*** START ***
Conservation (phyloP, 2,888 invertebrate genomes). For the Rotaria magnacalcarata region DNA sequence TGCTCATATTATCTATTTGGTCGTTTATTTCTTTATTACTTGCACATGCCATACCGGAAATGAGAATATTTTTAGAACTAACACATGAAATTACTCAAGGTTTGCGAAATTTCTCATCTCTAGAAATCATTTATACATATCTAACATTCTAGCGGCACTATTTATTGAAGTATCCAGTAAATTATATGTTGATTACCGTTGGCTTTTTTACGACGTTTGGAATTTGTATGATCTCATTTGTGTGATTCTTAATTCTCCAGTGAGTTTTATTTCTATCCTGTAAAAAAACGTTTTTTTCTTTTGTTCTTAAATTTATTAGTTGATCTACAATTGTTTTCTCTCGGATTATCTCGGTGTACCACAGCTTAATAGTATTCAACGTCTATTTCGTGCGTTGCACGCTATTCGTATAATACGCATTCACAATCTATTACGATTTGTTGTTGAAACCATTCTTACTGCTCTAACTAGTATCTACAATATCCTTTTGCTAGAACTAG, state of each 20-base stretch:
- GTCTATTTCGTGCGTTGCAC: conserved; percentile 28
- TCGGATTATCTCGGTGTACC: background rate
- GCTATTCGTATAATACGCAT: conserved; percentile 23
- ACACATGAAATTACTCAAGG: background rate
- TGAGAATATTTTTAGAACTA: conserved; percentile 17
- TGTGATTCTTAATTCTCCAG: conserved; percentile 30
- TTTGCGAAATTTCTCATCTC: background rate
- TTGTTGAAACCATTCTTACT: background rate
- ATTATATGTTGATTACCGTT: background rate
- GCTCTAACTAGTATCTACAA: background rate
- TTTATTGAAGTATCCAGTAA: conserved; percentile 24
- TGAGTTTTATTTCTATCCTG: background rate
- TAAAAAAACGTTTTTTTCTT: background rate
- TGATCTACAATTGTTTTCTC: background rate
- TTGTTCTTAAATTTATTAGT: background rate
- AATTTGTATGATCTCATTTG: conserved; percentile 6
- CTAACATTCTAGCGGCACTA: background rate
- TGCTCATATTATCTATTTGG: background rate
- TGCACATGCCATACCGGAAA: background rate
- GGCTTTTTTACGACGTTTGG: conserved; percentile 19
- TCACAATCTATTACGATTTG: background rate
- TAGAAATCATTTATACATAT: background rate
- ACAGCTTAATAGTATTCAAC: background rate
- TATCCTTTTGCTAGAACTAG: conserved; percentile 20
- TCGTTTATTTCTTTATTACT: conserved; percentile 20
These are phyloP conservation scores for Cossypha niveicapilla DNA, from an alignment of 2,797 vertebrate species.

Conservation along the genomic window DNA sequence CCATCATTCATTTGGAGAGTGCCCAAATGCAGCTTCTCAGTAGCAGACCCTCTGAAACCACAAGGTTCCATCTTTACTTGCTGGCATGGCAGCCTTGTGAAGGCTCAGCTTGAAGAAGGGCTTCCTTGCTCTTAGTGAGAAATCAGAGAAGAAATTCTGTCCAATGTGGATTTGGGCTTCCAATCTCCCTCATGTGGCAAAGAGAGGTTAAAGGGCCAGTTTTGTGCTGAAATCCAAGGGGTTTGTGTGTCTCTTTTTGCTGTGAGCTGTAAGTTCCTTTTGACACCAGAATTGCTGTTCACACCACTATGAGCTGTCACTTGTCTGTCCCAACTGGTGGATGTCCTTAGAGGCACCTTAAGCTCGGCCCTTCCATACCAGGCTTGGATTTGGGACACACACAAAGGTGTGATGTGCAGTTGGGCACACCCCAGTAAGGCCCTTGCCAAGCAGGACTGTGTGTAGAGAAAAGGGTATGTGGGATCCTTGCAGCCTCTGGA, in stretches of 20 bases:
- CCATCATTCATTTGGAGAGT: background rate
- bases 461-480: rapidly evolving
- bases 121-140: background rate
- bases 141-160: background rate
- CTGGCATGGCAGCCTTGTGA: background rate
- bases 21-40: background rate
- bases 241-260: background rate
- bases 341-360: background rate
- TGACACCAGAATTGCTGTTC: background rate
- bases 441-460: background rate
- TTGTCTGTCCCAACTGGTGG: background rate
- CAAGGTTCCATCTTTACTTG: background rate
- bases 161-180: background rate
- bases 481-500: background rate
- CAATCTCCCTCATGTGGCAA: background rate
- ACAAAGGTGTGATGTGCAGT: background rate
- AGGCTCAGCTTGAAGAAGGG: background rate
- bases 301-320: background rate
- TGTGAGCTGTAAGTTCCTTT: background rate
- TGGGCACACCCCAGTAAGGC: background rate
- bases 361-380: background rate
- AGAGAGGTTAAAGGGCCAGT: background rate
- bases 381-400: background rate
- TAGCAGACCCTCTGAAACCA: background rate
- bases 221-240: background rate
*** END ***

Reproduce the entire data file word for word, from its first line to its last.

Conservation (phyloP, 2,888 invertebrate genomes). For the Rotaria magnacalcarata region DNA sequence TGCTCATATTATCTATTTGGTCGTTTATTTCTTTATTACTTGCACATGCCATACCGGAAATGAGAATATTTTTAGAACTAACACATGAAATTACTCAAGGTTTGCGAAATTTCTCATCTCTAGAAATCATTTATACATATCTAACATTCTAGCGGCACTATTTATTGAAGTATCCAGTAAATTATATGTTGATTACCGTTGGCTTTTTTACGACGTTTGGAATTTGTATGATCTCATTTGTGTGATTCTTAATTCTCCAGTGAGTTTTATTTCTATCCTGTAAAAAAACGTTTTTTTCTTTTGTTCTTAAATTTATTAGTTGATCTACAATTGTTTTCTCTCGGATTATCTCGGTGTACCACAGCTTAATAGTATTCAACGTCTATTTCGTGCGTTGCACGCTATTCGTATAATACGCATTCACAATCTATTACGATTTGTTGTTGAAACCATTCTTACTGCTCTAACTAGTATCTACAATATCCTTTTGCTAGAACTAG, state of each 20-base stretch:
- GTCTATTTCGTGCGTTGCAC: conserved; percentile 28
- TCGGATTATCTCGGTGTACC: background rate
- GCTATTCGTATAATACGCAT: conserved; percentile 23
- ACACATGAAATTACTCAAGG: background rate
- TGAGAATATTTTTAGAACTA: conserved; percentile 17
- TGTGATTCTTAATTCTCCAG: conserved; percentile 30
- TTTGCGAAATTTCTCATCTC: background rate
- TTGTTGAAACCATTCTTACT: background rate
- ATTATATGTTGATTACCGTT: background rate
- GCTCTAACTAGTATCTACAA: background rate
- TTTATTGAAGTATCCAGTAA: conserved; percentile 24
- TGAGTTTTATTTCTATCCTG: background rate
- TAAAAAAACGTTTTTTTCTT: background rate
- TGATCTACAATTGTTTTCTC: background rate
- TTGTTCTTAAATTTATTAGT: background rate
- AATTTGTATGATCTCATTTG: conserved; percentile 6
- CTAACATTCTAGCGGCACTA: background rate
- TGCTCATATTATCTATTTGG: background rate
- TGCACATGCCATACCGGAAA: background rate
- GGCTTTTTTACGACGTTTGG: conserved; percentile 19
- TCACAATCTATTACGATTTG: background rate
- TAGAAATCATTTATACATAT: background rate
- ACAGCTTAATAGTATTCAAC: background rate
- TATCCTTTTGCTAGAACTAG: conserved; percentile 20
- TCGTTTATTTCTTTATTACT: conserved; percentile 20
These are phyloP conservation scores for Cossypha niveicapilla DNA, from an alignment of 2,797 vertebrate species.

Conservation along the genomic window DNA sequence CCATCATTCATTTGGAGAGTGCCCAAATGCAGCTTCTCAGTAGCAGACCCTCTGAAACCACAAGGTTCCATCTTTACTTGCTGGCATGGCAGCCTTGTGAAGGCTCAGCTTGAAGAAGGGCTTCCTTGCTCTTAGTGAGAAATCAGAGAAGAAATTCTGTCCAATGTGGATTTGGGCTTCCAATCTCCCTCATGTGGCAAAGAGAGGTTAAAGGGCCAGTTTTGTGCTGAAATCCAAGGGGTTTGTGTGTCTCTTTTTGCTGTGAGCTGTAAGTTCCTTTTGACACCAGAATTGCTGTTCACACCACTATGAGCTGTCACTTGTCTGTCCCAACTGGTGGATGTCCTTAGAGGCACCTTAAGCTCGGCCCTTCCATACCAGGCTTGGATTTGGGACACACACAAAGGTGTGATGTGCAGTTGGGCACACCCCAGTAAGGCCCTTGCCAAGCAGGACTGTGTGTAGAGAAAAGGGTATGTGGGATCCTTGCAGCCTCTGGA, in stretches of 20 bases:
- CCATCATTCATTTGGAGAGT: background rate
- bases 461-480: rapidly evolving
- bases 121-140: background rate
- bases 141-160: background rate
- CTGGCATGGCAGCCTTGTGA: background rate
- bases 21-40: background rate
- bases 241-260: background rate
- bases 341-360: background rate
- TGACACCAGAATTGCTGTTC: background rate
- bases 441-460: background rate
- TTGTCTGTCCCAACTGGTGG: background rate
- CAAGGTTCCATCTTTACTTG: background rate
- bases 161-180: background rate
- bases 481-500: background rate
- CAATCTCCCTCATGTGGCAA: background rate
- ACAAAGGTGTGATGTGCAGT: background rate
- AGGCTCAGCTTGAAGAAGGG: background rate
- bases 301-320: background rate
- TGTGAGCTGTAAGTTCCTTT: background rate
- TGGGCACACCCCAGTAAGGC: background rate
- bases 361-380: background rate
- AGAGAGGTTAAAGGGCCAGT: background rate
- bases 381-400: background rate
- TAGCAGACCCTCTGAAACCA: background rate
- bases 221-240: background rate